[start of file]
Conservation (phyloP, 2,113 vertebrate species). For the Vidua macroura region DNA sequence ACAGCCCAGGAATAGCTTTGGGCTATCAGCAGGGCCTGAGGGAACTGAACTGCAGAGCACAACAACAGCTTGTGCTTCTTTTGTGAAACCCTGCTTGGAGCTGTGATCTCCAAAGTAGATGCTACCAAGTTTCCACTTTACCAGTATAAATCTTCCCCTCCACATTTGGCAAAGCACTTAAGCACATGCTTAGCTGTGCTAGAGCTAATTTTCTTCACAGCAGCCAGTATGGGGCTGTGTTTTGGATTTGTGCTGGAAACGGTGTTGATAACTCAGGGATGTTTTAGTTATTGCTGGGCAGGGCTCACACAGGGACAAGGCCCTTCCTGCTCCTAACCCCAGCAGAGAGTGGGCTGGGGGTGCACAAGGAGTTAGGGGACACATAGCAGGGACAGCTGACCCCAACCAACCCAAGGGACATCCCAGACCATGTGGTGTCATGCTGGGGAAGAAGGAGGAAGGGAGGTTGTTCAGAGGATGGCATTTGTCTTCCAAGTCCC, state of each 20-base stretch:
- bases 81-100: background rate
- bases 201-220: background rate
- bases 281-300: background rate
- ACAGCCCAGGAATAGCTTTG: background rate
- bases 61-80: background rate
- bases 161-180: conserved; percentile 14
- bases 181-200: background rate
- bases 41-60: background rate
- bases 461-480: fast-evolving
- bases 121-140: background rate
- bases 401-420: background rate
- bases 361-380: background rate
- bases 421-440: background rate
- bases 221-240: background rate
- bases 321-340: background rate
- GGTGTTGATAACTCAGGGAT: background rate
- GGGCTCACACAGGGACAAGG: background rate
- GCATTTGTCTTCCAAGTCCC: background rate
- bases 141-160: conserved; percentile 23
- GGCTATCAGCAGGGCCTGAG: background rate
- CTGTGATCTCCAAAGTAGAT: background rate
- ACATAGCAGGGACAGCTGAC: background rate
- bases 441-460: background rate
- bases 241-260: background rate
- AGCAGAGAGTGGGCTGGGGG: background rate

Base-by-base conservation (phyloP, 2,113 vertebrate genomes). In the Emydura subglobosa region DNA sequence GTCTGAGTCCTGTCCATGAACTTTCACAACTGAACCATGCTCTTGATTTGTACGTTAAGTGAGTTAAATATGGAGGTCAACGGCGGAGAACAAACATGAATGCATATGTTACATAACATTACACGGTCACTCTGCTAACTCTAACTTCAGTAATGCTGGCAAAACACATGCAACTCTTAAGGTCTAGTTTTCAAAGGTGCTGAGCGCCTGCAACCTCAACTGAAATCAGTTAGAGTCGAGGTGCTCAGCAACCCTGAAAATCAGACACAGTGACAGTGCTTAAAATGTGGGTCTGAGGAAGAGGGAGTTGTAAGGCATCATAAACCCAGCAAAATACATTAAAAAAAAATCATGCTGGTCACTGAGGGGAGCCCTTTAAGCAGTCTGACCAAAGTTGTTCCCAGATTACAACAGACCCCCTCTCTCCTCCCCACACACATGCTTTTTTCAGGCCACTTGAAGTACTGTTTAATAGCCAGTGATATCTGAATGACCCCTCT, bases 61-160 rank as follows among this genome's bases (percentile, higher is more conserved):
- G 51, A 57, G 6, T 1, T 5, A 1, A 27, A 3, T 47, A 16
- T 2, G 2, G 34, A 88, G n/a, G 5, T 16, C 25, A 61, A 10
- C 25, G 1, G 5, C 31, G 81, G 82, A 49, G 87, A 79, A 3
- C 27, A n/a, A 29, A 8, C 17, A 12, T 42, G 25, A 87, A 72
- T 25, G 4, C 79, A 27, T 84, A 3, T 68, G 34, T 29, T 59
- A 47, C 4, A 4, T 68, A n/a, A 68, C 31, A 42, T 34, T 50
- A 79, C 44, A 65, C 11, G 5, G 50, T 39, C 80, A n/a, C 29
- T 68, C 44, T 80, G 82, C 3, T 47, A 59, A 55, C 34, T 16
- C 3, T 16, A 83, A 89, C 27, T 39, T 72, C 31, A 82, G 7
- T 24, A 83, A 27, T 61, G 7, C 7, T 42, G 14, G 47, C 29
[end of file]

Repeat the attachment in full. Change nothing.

Conservation (phyloP, 2,113 vertebrate species). For the Vidua macroura region DNA sequence ACAGCCCAGGAATAGCTTTGGGCTATCAGCAGGGCCTGAGGGAACTGAACTGCAGAGCACAACAACAGCTTGTGCTTCTTTTGTGAAACCCTGCTTGGAGCTGTGATCTCCAAAGTAGATGCTACCAAGTTTCCACTTTACCAGTATAAATCTTCCCCTCCACATTTGGCAAAGCACTTAAGCACATGCTTAGCTGTGCTAGAGCTAATTTTCTTCACAGCAGCCAGTATGGGGCTGTGTTTTGGATTTGTGCTGGAAACGGTGTTGATAACTCAGGGATGTTTTAGTTATTGCTGGGCAGGGCTCACACAGGGACAAGGCCCTTCCTGCTCCTAACCCCAGCAGAGAGTGGGCTGGGGGTGCACAAGGAGTTAGGGGACACATAGCAGGGACAGCTGACCCCAACCAACCCAAGGGACATCCCAGACCATGTGGTGTCATGCTGGGGAAGAAGGAGGAAGGGAGGTTGTTCAGAGGATGGCATTTGTCTTCCAAGTCCC, state of each 20-base stretch:
- bases 81-100: background rate
- bases 201-220: background rate
- bases 281-300: background rate
- ACAGCCCAGGAATAGCTTTG: background rate
- bases 61-80: background rate
- bases 161-180: conserved; percentile 14
- bases 181-200: background rate
- bases 41-60: background rate
- bases 461-480: fast-evolving
- bases 121-140: background rate
- bases 401-420: background rate
- bases 361-380: background rate
- bases 421-440: background rate
- bases 221-240: background rate
- bases 321-340: background rate
- GGTGTTGATAACTCAGGGAT: background rate
- GGGCTCACACAGGGACAAGG: background rate
- GCATTTGTCTTCCAAGTCCC: background rate
- bases 141-160: conserved; percentile 23
- GGCTATCAGCAGGGCCTGAG: background rate
- CTGTGATCTCCAAAGTAGAT: background rate
- ACATAGCAGGGACAGCTGAC: background rate
- bases 441-460: background rate
- bases 241-260: background rate
- AGCAGAGAGTGGGCTGGGGG: background rate

Base-by-base conservation (phyloP, 2,113 vertebrate genomes). In the Emydura subglobosa region DNA sequence GTCTGAGTCCTGTCCATGAACTTTCACAACTGAACCATGCTCTTGATTTGTACGTTAAGTGAGTTAAATATGGAGGTCAACGGCGGAGAACAAACATGAATGCATATGTTACATAACATTACACGGTCACTCTGCTAACTCTAACTTCAGTAATGCTGGCAAAACACATGCAACTCTTAAGGTCTAGTTTTCAAAGGTGCTGAGCGCCTGCAACCTCAACTGAAATCAGTTAGAGTCGAGGTGCTCAGCAACCCTGAAAATCAGACACAGTGACAGTGCTTAAAATGTGGGTCTGAGGAAGAGGGAGTTGTAAGGCATCATAAACCCAGCAAAATACATTAAAAAAAAATCATGCTGGTCACTGAGGGGAGCCCTTTAAGCAGTCTGACCAAAGTTGTTCCCAGATTACAACAGACCCCCTCTCTCCTCCCCACACACATGCTTTTTTCAGGCCACTTGAAGTACTGTTTAATAGCCAGTGATATCTGAATGACCCCTCT, bases 61-160 rank as follows among this genome's bases (percentile, higher is more conserved):
- G 51, A 57, G 6, T 1, T 5, A 1, A 27, A 3, T 47, A 16
- T 2, G 2, G 34, A 88, G n/a, G 5, T 16, C 25, A 61, A 10
- C 25, G 1, G 5, C 31, G 81, G 82, A 49, G 87, A 79, A 3
- C 27, A n/a, A 29, A 8, C 17, A 12, T 42, G 25, A 87, A 72
- T 25, G 4, C 79, A 27, T 84, A 3, T 68, G 34, T 29, T 59
- A 47, C 4, A 4, T 68, A n/a, A 68, C 31, A 42, T 34, T 50
- A 79, C 44, A 65, C 11, G 5, G 50, T 39, C 80, A n/a, C 29
- T 68, C 44, T 80, G 82, C 3, T 47, A 59, A 55, C 34, T 16
- C 3, T 16, A 83, A 89, C 27, T 39, T 72, C 31, A 82, G 7
- T 24, A 83, A 27, T 61, G 7, C 7, T 42, G 14, G 47, C 29